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In Sir Gawain and the Green Knight, the meaning of "generous" is important to note.
1. liberal in giving or sharing; unselfish; 2. free from meanness or smallness of mind or character; magnaninous
The first example of generosity I see on Gawain's part is his willingness to take up arms for King Arthur; he begs permission to stand rather than having Arthur defend the court against the Green Knight's challenge.
In the first book (section 15), during the Christmas feast, when no one else stands except the King, Gawain offers himself, which I see as a generous gesture.
Gawain requests permission to take the match with the Green Knight from Arthur, and fulfill the challenge himself.
In Book Two (section 24), Gawain speaks to the knights who are so worried for them. Instead of feeling sorry for himself or making a fuss for his own fate, he generously comforts those around him, telling them not to worry on his account:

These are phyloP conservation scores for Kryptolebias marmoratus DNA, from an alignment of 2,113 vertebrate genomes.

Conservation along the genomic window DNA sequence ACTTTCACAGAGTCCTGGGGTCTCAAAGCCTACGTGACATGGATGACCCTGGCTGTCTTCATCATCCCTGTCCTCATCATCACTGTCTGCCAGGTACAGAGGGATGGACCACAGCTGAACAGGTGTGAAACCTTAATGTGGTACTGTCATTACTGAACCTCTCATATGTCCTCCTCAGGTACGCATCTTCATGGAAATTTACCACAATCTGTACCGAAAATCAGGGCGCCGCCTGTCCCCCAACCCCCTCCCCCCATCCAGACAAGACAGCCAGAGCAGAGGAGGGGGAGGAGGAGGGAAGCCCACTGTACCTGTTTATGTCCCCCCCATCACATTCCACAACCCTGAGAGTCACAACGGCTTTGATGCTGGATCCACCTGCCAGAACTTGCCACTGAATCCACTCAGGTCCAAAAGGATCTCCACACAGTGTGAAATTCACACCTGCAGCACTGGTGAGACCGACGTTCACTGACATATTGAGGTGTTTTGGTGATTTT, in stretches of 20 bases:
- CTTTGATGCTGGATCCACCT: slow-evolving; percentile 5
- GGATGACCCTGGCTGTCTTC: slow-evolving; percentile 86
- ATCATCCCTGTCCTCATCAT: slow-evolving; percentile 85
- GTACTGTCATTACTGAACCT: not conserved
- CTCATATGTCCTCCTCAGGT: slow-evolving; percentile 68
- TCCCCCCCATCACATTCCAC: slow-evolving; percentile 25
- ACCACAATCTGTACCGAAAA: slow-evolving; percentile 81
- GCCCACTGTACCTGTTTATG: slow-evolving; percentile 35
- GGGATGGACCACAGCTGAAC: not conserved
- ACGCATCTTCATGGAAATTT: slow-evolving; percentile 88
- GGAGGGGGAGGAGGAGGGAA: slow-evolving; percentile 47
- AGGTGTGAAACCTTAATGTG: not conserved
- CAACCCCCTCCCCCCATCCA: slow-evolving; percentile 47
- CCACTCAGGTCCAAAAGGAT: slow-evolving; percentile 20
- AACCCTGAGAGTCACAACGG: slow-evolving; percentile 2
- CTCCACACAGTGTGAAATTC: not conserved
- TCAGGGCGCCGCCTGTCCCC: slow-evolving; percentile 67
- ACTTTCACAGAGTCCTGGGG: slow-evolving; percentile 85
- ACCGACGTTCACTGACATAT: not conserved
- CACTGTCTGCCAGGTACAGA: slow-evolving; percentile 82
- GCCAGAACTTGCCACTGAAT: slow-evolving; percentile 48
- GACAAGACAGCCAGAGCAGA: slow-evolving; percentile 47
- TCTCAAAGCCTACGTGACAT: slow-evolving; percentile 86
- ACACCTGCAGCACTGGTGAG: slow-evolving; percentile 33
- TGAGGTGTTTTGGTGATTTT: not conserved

In the second part of Book Two (section 35), Gawain is generous with his praise to those who have so kindly welcomed him to Bertilak's castle, and helped him out of his armor:
At the end of the same passage, Gawain meets his host and is generous of spirit, calling down blessings on the man, and joining him in a friendly embrace:
As a "true and gentle knight," Gawain is generous in his manner with King Arthur, and down to the lowliest of servants at Bertilak's castle. While everyone looks to see if he will be a honorable a man as the Arthurian knights are rumored to be, Gawain is true to his oath to chivalry and Arthur's court.
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